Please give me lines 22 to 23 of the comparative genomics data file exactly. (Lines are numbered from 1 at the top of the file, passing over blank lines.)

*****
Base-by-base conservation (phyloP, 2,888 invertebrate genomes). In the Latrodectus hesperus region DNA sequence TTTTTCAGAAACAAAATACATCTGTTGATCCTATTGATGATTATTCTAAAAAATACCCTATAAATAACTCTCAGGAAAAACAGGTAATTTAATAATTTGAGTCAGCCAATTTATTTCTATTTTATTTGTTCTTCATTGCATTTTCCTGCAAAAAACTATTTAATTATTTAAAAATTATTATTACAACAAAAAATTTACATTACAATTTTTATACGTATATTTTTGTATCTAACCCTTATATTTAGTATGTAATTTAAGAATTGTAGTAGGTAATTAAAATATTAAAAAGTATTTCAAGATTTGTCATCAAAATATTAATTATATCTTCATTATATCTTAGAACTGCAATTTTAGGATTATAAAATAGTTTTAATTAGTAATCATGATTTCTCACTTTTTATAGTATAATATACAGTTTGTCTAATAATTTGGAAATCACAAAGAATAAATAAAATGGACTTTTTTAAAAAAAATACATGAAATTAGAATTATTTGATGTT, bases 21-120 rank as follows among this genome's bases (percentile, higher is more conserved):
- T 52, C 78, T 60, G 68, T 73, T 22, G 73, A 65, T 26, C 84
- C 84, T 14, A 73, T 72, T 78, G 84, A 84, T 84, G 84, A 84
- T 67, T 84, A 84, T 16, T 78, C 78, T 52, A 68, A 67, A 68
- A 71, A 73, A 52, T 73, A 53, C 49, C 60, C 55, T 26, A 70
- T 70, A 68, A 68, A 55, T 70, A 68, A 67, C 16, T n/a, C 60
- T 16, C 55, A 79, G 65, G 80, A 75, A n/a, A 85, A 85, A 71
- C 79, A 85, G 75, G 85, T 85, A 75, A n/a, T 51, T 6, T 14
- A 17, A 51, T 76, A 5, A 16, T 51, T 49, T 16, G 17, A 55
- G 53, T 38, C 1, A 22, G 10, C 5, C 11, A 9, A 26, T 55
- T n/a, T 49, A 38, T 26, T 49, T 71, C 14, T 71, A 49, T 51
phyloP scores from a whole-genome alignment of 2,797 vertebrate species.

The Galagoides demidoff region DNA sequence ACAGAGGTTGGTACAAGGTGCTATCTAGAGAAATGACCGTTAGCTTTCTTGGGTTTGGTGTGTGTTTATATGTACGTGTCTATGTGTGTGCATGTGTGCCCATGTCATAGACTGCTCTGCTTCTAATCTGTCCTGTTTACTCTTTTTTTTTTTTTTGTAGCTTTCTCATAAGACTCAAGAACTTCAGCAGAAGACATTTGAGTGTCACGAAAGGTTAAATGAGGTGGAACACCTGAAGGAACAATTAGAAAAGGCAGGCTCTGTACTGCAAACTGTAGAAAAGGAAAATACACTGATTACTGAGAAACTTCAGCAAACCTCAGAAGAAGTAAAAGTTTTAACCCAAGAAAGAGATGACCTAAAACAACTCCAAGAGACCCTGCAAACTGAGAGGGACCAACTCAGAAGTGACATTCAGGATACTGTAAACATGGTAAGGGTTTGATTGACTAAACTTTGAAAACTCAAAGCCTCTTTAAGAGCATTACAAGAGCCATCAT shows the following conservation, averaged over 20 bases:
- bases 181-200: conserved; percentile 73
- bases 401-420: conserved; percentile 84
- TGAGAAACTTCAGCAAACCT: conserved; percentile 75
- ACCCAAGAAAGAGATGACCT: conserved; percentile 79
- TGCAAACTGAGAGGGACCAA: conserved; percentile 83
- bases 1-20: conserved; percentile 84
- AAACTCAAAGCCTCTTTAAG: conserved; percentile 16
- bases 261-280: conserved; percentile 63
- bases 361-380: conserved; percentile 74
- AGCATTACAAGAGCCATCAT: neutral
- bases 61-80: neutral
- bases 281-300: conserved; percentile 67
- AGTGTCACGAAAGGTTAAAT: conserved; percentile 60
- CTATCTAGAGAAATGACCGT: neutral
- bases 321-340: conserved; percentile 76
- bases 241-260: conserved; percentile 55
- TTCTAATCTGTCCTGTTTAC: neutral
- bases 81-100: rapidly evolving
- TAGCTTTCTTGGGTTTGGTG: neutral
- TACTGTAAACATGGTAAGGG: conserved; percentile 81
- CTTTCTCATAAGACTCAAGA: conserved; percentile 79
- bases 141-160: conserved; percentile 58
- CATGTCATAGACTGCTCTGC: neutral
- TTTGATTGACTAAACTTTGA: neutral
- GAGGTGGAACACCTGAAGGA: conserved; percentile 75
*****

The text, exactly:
- bases 361-380: conserved; percentile 74
- AGCATTACAAGAGCCATCAT: neutral